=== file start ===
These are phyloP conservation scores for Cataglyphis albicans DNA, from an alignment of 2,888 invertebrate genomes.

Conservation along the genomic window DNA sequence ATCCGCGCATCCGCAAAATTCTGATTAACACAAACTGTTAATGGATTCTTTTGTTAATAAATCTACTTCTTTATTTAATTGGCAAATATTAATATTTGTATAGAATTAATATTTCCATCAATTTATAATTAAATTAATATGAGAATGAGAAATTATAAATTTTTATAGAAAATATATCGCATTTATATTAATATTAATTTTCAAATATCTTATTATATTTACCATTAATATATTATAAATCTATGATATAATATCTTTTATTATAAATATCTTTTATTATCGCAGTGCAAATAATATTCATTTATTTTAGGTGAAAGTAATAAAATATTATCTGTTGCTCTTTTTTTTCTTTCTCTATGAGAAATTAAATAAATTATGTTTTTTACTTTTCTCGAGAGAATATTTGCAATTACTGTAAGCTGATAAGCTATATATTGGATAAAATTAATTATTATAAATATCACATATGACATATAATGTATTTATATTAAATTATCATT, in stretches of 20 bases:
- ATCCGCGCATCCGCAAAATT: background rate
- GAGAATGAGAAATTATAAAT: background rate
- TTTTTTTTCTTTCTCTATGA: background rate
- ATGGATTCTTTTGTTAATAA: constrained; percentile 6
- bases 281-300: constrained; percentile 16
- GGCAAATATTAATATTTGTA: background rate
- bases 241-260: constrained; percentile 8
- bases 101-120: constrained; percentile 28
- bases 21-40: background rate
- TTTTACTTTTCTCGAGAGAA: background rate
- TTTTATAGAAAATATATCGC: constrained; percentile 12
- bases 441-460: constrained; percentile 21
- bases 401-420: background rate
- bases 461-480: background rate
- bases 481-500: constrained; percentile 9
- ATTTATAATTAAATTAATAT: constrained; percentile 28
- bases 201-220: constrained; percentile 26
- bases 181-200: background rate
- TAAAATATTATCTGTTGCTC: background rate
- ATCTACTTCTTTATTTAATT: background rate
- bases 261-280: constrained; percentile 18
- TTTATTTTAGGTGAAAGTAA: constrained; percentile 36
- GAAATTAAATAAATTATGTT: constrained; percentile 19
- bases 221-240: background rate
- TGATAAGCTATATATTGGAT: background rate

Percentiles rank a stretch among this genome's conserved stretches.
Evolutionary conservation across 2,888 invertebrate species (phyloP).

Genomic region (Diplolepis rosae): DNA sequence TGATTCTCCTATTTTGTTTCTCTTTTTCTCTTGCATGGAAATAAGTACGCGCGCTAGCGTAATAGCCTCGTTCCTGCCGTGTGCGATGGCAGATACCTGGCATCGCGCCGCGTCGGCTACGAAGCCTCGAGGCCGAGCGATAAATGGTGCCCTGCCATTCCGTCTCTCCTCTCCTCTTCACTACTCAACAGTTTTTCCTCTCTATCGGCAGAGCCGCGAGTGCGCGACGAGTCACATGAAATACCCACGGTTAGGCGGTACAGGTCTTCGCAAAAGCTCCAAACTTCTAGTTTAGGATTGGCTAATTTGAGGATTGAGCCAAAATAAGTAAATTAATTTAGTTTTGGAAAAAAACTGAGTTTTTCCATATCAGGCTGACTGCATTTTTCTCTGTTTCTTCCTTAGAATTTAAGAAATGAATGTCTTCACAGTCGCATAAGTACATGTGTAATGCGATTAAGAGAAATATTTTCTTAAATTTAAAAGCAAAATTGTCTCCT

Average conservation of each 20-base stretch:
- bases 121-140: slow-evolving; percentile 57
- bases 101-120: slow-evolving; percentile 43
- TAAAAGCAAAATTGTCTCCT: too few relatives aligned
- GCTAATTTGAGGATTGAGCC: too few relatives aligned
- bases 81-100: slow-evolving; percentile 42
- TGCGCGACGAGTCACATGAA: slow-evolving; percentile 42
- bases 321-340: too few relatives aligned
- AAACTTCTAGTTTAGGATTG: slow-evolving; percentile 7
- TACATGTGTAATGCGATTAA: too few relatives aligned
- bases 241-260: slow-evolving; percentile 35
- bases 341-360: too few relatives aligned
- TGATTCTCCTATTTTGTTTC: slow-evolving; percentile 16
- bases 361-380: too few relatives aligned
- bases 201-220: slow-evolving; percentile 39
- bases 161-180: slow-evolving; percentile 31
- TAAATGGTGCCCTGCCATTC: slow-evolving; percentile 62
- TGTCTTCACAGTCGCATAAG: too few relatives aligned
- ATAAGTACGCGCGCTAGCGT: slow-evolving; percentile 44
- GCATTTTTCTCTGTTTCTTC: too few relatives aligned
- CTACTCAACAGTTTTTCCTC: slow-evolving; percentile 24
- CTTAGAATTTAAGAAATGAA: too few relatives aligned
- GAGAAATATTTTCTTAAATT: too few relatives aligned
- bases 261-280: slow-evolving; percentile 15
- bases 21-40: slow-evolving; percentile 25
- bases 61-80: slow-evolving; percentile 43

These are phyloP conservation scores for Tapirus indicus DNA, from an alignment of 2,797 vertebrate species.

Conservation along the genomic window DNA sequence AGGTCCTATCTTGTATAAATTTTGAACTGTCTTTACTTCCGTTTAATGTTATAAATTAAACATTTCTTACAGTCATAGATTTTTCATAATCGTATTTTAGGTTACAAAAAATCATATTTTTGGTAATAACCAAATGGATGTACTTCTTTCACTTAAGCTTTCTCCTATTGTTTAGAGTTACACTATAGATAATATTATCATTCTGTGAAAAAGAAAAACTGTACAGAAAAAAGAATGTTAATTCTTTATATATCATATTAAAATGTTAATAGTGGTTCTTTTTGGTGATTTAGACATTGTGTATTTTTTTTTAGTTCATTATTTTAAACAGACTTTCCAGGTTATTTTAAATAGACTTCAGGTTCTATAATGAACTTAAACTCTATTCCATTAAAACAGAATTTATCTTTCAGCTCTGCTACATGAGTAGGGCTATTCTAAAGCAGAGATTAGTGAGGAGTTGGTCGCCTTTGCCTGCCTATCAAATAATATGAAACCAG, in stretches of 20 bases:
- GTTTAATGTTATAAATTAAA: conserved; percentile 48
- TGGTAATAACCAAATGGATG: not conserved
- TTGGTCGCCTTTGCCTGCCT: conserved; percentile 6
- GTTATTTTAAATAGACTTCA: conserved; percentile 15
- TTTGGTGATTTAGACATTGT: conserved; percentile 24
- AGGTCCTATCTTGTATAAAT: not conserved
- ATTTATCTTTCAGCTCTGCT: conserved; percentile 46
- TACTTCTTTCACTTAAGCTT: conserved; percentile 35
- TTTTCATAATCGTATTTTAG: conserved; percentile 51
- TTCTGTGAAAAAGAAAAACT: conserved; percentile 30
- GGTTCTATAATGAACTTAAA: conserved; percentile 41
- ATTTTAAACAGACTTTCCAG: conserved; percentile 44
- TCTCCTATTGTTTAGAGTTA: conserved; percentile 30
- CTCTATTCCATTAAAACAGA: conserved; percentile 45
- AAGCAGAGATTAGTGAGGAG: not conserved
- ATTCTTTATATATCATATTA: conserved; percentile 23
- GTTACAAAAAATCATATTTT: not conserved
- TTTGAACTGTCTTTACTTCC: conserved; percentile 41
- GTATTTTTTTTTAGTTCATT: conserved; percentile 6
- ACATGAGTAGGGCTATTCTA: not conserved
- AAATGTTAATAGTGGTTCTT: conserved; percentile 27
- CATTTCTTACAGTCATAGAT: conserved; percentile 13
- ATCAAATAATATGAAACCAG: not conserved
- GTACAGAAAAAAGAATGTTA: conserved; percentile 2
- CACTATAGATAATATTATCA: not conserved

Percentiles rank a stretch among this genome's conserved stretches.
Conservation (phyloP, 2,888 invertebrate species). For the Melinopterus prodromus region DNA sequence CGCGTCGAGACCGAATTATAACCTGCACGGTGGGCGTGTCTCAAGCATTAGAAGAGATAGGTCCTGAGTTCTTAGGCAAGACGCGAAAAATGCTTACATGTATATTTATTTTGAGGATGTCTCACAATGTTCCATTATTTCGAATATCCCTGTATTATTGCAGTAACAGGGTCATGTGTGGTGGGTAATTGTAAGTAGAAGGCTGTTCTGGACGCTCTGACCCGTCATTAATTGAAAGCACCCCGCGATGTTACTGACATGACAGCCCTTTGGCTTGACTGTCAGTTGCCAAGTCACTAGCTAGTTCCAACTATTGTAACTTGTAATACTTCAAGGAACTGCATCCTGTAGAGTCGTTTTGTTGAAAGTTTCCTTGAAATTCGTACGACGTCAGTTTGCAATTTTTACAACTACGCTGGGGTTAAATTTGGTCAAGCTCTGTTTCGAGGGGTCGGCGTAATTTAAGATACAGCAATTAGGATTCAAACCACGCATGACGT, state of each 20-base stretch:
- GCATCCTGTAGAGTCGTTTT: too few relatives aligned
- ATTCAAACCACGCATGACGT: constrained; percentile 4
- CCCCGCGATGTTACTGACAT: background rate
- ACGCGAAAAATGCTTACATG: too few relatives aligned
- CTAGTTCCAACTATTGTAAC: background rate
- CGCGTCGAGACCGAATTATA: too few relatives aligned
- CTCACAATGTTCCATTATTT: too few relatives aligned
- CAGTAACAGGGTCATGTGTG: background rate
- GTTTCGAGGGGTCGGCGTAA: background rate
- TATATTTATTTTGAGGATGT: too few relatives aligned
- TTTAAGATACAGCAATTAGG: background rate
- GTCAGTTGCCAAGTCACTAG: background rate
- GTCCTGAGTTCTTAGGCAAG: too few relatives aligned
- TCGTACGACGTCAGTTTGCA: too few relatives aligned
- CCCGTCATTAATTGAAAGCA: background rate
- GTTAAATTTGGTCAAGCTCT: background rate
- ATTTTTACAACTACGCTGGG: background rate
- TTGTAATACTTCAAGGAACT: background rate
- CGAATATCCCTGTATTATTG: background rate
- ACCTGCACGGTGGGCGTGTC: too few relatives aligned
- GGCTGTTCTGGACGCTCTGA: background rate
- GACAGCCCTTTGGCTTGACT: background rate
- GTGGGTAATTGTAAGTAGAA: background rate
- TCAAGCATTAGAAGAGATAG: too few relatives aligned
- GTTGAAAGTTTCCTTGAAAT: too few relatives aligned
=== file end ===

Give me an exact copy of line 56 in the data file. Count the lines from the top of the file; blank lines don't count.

- bases 61-80: slow-evolving; percentile 43